More, Please! Open Letter to Publishers

Open letter to publishers

Publishers try to bring us books that we want to read and to buy. We have asked for more diverse titles and they have tried. The recent uptick in titles by and about minority group characters has been fabulous to see. But in a recent presentation I gave, my audience of librarians said that is not enough.

Publishers, I hope you are reading, because here is what those 175 librarians want.

They want more stories where children can see themselves. Not just in skin color but also in circumstances.

They want books about families with children living in trailer parks or being homeless.

They want stories about families where substance abuse is a problem; where the battle against drug addiction is fought.

They want books about separation from family members, whether from military deployment, from travel for work, from jail, from care issues, or from immigration issues.

They want books about children or family members who are amputees and wear prostheses. This is especially important in military communities.

And they want these books for elementary children, so yes, in picture book format. Because this is where the stories will do the most good. Because this is where children cannot verbalize what their greatest fears may be but they can recognize themselves and their circumstances in a book. Because children can look through the window of a book and see others who may not be the same but who also struggle. And school librarians can match them with that book if it has been published.

Thank you for reading.

Hohn, Nadia L. Illus by Irene Luxbacher. Malaika's Costume. Goundwood Books, 2016.

Hohn, Nadia L. Illus by Irene Luxbacher. Malaika’s Costume. Goundwood Books, 2016.

Ruth, Greg. Coming Home. Feiwel and Friends, 2014.

Ruth, Greg. Coming Home. Feiwel and Friends, 2014.

Danticat, Edwidge. Illus. by Leslie Staub. Mama's Nightingale: a story of immigration and separation. Dial, 2015.

Danticat, Edwidge. Illus. by Leslie Staub. Mama’s Nightingale: a story of immigration and separation. Dial, 2015.



Author: Karen Perry

Former school library media specialist. Reviewer. Online instructor for Old Dominion University and University of North Carolina at Greensboro in the school library program.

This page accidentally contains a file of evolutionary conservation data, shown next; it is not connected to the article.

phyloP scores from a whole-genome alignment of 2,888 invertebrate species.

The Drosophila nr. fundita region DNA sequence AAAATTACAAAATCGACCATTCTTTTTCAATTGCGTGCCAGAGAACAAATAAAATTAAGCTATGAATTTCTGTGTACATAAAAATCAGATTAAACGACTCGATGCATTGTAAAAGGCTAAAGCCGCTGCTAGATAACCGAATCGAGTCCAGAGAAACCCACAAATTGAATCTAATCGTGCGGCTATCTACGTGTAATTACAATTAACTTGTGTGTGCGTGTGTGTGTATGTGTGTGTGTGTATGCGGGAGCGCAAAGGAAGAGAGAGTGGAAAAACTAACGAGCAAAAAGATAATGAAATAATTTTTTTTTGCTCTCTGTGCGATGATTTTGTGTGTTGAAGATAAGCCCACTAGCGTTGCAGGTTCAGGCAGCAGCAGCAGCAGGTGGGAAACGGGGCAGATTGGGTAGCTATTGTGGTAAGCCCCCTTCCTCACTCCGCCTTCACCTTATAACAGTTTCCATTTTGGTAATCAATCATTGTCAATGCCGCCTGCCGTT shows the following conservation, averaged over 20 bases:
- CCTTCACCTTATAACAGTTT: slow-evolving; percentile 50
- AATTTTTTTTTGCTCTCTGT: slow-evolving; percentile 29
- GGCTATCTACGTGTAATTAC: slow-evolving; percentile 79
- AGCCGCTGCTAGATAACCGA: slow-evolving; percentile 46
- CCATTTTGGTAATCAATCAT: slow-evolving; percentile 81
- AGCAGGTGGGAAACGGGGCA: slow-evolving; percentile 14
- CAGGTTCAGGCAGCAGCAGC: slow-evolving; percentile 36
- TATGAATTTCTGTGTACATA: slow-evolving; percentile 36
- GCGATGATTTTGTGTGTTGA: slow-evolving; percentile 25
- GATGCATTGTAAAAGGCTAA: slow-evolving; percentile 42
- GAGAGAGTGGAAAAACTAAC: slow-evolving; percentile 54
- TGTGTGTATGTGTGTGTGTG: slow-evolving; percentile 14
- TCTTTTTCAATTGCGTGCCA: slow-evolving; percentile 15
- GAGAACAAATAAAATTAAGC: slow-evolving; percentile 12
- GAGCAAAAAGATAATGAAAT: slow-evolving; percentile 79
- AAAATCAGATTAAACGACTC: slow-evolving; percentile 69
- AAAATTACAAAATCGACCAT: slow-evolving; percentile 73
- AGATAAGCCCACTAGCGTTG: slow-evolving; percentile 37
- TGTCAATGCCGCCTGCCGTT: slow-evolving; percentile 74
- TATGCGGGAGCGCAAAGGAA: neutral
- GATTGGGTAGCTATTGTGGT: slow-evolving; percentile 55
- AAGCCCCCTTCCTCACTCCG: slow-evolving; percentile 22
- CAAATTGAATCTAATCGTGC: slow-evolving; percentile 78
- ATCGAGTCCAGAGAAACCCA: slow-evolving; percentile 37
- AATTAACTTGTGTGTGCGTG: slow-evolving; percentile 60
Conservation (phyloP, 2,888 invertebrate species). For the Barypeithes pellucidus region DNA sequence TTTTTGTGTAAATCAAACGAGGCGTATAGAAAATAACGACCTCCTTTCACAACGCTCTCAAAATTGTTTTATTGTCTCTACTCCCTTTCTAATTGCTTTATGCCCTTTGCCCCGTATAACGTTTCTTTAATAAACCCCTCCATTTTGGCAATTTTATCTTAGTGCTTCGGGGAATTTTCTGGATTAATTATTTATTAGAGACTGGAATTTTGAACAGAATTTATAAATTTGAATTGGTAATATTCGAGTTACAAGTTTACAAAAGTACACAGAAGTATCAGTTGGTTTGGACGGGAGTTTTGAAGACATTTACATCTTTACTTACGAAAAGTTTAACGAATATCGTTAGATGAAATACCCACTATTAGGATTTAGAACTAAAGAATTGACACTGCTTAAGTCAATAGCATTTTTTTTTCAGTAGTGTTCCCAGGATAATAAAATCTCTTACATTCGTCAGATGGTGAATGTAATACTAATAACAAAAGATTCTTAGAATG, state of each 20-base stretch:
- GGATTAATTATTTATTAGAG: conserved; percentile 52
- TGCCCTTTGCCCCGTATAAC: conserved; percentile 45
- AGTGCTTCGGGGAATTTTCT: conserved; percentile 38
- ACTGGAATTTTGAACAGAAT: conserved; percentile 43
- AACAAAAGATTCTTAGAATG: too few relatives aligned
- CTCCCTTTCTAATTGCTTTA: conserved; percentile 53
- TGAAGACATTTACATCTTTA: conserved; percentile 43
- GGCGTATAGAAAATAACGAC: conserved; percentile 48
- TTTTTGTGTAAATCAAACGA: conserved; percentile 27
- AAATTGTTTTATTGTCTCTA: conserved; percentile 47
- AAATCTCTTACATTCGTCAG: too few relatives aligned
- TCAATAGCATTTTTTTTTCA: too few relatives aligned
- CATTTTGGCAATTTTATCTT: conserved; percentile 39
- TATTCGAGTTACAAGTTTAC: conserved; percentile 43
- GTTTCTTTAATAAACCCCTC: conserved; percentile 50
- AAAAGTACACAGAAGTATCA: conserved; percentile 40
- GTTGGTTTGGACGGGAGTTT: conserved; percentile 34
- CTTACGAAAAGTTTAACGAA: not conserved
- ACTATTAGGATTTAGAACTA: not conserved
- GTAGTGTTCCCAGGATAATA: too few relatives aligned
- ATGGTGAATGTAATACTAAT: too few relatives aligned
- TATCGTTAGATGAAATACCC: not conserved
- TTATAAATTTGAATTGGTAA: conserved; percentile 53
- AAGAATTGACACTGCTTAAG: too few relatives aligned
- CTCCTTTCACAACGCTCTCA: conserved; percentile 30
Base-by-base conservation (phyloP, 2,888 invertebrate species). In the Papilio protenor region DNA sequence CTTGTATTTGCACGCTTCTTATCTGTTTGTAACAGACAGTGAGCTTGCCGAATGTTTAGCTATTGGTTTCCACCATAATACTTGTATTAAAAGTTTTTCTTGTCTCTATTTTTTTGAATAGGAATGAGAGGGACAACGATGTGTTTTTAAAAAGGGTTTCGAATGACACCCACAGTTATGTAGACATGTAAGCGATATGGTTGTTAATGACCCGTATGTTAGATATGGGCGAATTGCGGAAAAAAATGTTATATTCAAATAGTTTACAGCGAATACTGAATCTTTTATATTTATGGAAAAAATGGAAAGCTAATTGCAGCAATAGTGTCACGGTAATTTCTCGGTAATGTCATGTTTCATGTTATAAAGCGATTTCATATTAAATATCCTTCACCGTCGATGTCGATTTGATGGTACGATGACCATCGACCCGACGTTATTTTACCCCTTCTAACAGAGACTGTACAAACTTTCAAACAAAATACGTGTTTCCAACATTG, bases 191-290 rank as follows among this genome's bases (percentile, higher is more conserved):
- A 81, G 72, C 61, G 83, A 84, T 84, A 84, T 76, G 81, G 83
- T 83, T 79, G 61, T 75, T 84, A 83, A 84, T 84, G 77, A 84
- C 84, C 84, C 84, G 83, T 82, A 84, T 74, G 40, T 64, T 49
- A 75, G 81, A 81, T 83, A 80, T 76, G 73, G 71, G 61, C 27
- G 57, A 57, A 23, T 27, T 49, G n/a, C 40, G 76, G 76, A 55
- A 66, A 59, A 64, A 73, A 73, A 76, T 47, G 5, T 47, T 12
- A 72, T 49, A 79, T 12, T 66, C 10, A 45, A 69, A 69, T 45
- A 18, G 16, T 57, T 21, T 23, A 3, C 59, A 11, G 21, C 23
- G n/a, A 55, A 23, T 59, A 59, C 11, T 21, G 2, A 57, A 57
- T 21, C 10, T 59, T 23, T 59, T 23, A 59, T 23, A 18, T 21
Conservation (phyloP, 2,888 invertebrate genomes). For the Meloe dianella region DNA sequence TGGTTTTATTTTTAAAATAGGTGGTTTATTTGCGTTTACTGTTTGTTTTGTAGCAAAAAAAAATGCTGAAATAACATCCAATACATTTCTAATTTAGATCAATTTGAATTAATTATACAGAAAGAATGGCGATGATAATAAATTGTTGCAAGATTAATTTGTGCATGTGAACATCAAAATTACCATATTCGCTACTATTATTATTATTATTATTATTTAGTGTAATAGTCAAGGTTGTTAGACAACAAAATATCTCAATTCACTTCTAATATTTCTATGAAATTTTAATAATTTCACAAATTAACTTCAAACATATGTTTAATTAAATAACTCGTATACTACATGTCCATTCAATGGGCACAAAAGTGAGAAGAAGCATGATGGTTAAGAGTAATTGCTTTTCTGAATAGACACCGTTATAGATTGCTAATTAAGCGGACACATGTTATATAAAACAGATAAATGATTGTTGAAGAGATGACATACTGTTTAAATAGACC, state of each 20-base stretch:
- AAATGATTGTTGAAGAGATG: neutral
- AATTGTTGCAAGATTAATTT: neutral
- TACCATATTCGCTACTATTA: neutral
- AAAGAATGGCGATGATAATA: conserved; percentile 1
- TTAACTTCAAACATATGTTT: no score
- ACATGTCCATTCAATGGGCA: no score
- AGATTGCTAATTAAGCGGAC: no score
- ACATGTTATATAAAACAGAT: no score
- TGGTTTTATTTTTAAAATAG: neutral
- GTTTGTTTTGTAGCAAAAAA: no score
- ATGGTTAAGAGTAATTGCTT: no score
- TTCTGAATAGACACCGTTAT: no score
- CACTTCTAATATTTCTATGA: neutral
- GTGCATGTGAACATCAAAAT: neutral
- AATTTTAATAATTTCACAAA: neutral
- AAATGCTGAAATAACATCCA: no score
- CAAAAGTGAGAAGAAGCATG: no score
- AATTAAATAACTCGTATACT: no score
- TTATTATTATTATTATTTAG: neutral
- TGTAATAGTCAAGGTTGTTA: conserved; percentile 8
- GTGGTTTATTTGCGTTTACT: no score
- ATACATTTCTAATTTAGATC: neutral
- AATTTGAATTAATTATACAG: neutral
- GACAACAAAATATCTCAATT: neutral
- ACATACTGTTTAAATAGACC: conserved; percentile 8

Categories: Blog Topics, Collection Development

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1 reply

  1. Dear Knowledge Quest,

    We hear you loud and clear: young readers, and the librarians who serve them, want more books depicting more people and more of the diverse realities they inhabit.

    The number of diverse books available through mainstream publishers is at a low. Statistics from the University of Wisconsin’s Cooperative Children’s Book Center show that only 14% of the 3,400 books written for children in 2015 were by and/or about people of color ( Meanwhile, the ethnic balance of our nation is shifting as more than 34% of the U.S. population are people of color. This underrepresentation of people of color in, and creating, books for children is a microcosm of the lack of diversity in books in general. The books available for American readers do not reflect all American readers or our lives.

    The ALA Office for Intellectual Freedom and the Office for Diversity, Literacy and Outreach Services is aware of these statistics and hears you, too. The need you’ve expressed is one and the same with the need that led these offices to create the Our Voices initiative, which launched last month. We amplify Knowledge Quest’s request for more, please.

    Our Voices is an initiative founded with the mission that all communities find distinguished collections of diverse, quality, locally produced literature at their libraries. In order to realize that mission, we need more: more books, which also means more people at every point of the book ecosystem advocating for them. Our Voices is directed by an advisory council of 12 individuals from across that book ecosystem. Together we’re a diverse group of professionals with experience in writing, publishing, reviewing, book distribution and sales, librarianship, scholarship, teaching, entrepreneurship, and advocacy. We’ve heeded the call to commit to promoting and advocating for more great, diverse books, and we invite you to join us.

    Knowledge Quest and fellow members of the book ecosystem: take the pledge to promote the growth of diverse, quality content in library collections. You can take the pledge online, and you can share it with your networks.

    Our Voices will also pilot a model for connecting small, independent, and self-published content creators to libraries and readers. We’ll be starting with Chicago as a test site for this model, and our end goal is to create a widely replicable pathway for more books getting into readers’ hands through their libraries. That’s one strategy of response to the call for more. We’ll have more about that pilot program in coming weeks.

    For now, we encourage you to take the pledge. We join Knowledge Quest in the call for more, please. Our readers deserve it.

    In solidarity,

    The Our Voices Advisory Council

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